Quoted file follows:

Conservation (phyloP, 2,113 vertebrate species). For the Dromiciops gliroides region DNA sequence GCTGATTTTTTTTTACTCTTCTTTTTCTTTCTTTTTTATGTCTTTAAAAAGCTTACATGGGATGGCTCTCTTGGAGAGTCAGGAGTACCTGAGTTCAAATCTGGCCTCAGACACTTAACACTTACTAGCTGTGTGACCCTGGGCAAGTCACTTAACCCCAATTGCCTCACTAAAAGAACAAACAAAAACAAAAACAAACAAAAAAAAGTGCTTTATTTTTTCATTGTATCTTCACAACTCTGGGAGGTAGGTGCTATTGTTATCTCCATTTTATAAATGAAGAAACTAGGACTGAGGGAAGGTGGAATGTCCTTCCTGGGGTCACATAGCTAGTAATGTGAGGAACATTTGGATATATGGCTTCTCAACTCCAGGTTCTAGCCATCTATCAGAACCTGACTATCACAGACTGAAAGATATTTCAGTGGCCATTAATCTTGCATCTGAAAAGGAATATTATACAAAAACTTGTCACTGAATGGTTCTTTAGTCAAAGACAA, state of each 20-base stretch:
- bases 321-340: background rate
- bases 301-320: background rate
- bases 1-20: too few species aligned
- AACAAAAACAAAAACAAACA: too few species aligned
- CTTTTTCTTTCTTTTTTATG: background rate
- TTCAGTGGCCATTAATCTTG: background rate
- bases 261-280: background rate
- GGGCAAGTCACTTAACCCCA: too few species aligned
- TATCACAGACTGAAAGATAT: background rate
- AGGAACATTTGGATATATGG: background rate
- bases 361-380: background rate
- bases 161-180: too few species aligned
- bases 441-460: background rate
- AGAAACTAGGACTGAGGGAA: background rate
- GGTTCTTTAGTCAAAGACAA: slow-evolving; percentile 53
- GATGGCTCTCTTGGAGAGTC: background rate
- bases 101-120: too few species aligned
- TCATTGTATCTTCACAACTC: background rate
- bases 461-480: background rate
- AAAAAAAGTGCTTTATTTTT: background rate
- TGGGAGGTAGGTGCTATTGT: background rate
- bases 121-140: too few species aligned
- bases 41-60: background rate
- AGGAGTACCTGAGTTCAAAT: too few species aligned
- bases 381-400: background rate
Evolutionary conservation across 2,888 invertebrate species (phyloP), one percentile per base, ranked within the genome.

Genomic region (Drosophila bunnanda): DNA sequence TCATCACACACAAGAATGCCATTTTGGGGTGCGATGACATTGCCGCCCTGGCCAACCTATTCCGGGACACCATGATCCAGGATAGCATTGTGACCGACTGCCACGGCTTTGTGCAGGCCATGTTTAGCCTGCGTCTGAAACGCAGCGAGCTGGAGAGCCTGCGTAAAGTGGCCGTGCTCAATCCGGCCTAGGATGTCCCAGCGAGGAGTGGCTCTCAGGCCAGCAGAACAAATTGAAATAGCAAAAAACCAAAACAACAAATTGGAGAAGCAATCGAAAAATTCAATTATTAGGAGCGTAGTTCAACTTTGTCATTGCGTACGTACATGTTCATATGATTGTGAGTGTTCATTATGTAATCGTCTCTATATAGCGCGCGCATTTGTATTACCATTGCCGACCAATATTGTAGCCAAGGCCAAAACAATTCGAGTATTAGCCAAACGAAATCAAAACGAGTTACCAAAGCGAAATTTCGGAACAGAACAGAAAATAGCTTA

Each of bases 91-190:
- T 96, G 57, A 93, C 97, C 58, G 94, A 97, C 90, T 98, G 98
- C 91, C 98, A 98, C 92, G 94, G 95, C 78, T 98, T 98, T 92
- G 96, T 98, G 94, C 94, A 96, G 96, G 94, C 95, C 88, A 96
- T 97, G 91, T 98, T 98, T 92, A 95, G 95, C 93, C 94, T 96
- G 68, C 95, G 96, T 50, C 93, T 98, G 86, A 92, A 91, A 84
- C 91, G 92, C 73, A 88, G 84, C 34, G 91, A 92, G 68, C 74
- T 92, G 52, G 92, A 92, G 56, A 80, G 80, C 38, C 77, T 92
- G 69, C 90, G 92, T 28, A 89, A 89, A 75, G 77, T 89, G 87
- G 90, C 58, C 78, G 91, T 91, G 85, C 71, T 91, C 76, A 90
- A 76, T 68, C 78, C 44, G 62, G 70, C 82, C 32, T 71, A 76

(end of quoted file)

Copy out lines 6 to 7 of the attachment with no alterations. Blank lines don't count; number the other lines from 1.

- CTTTTTCTTTCTTTTTTATG: background rate
- TTCAGTGGCCATTAATCTTG: background rate